A series of near simultaneous explosions rocked the Indian capital Saturday evening, tearing through a bus and two markets jammed with people shopping for gifts ahead of an upcoming Hindu festival. At least 58 people were killed, officials said. Some of the fatality estimates were as high as 65.
Scores more were wounded in the three blasts that sent shards of glass, wood and all manner of goods flying. Police declared a state of emergency and ordered all the markets in the city closed.
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The Foreign Ministry reported that one Israeli tourist, Meir Karmian, was lightly injured in the blasts, and was expected to be flown back to Israel late Saturday night.
Karmian, who was traveling in India with his wife and his two-and-a-half year old son, was hurt by flying glass.
Staff at the embassy in New Delhi
, which went on emergency footing immediately after the blast, were checking the hospitals to see if any other Israelis were wounded in the attack at the marketplaces, popular spots for tourists, while people form Beit Chabad in New Delhi were compiling names of Israelis who were safe and sound in the city.
Israel's ambassador to India David Danieli advised Israeli tourists to stay away from busy marketplaces. Thousands of Israeli tourists are believed to be in India, though the Foreign Ministry did not have a precise figure.
While urging people to remain calm, Prime Minister Manmohan Singh
denounced the apparently coordinated bombings as terrorist attacks.
"These are dastardly acts of terrorism," Singh said in a brief televised statement.
"We shall defeat their nefarious designs and will not allow them to succeed. We are resolute in our commitment to fighting terrorism in all forms."
Asked who was responsible, he would only say "there are several clues."
However, the Indian government faces opposition from dozens of militant groups - particularly Kashmiri separatists, some of whom also oppose the peace process between Pakistan and India.
Early Sunday, however, India and Pakistan made another step toward peace, agreeing to open the militarized border in Kashmir region
to help victims of South Asia's devastating Oct. 8 quake, Pakistan's
Foreign Ministry said.
In the agreement, which followed 12 hours of talks in Pakistan's capital, the two sides agreed to open crossings beginning Nov. 7 at five points across the Line of Control, the cease-fire boundary that divides the Himalayan region between the archrivals.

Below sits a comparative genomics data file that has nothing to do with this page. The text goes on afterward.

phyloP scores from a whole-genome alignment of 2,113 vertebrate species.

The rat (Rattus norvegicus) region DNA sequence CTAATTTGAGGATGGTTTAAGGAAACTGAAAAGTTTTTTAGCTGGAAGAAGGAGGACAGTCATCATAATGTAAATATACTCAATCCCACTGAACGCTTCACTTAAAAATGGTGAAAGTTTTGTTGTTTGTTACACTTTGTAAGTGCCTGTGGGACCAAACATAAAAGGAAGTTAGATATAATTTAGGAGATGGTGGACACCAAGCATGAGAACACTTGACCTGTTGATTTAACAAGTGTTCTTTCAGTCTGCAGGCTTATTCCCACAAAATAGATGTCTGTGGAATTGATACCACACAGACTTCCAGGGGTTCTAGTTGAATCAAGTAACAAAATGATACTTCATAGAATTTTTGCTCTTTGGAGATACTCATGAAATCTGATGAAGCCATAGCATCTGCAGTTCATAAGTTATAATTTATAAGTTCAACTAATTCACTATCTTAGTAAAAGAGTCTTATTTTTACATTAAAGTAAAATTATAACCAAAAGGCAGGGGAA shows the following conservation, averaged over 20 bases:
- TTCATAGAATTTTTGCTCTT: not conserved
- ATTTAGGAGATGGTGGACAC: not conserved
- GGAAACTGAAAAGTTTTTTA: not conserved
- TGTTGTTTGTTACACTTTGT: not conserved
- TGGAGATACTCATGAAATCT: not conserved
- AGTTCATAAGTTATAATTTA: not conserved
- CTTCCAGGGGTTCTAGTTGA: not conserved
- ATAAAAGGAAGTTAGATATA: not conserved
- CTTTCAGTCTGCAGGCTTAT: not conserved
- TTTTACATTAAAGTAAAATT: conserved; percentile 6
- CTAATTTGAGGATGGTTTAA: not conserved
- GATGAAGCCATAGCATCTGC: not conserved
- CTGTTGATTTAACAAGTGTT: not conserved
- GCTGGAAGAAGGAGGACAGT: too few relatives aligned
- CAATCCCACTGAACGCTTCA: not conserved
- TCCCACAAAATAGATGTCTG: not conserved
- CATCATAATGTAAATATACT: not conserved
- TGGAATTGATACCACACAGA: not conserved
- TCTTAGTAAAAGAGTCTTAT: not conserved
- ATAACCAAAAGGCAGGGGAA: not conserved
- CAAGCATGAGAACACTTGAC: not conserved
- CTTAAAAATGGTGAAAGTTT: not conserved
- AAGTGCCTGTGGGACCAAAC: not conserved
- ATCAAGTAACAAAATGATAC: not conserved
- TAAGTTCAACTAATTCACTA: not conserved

The agreement should help bring food, shelter and medical aid to victims of the earthquake, which killed about 80,000 people, most of them in Pakistan.
In New Delhi, the first blast took place about 5:45 p.m in the central Paharganj market, which was crowded with shoppers ahead of Tuesday's Diwali
festival, a Hindu holiday where families gather to exchange gifts, light candles and celebrate with fireworks. Minutes later, two more blasts exploded at the Sarojini Nagar market and on a bus.
"When I got up, there were people everywhere - they were bleeding and screaming," said shop owner Anil Gupta about 45 minutes after the blast as he sifted through the wreckage of his jewelry store. Scattered around his feet were bracelets, necklaces and earrings.
Home Minister Shivraj Patil said 39 people were killed in the blast at the Sarojini Nagar market.
Sham Lal, an official with the Delhi fire department, said at least 16 people died in the Paharganj market blast, and another three were killed on a bus in the Govindpuri neighborhood. He had no further details.
Pakistan strongly condemned the attacks, calling them "barbaric" and a "criminal act of terrorism."
British Foreign Secretary Jack Straw
said the blasts "appear to have been targeted at heavily populated areas to produce maximum carnage."
"This is yet another example of terrorists' cynical and callous disregard for human life," Straw added. "On behalf of the British government, I would like to offer the people of India my support and deepest sympathy."
Witnesses said the blasts rocked entire neighborhoods.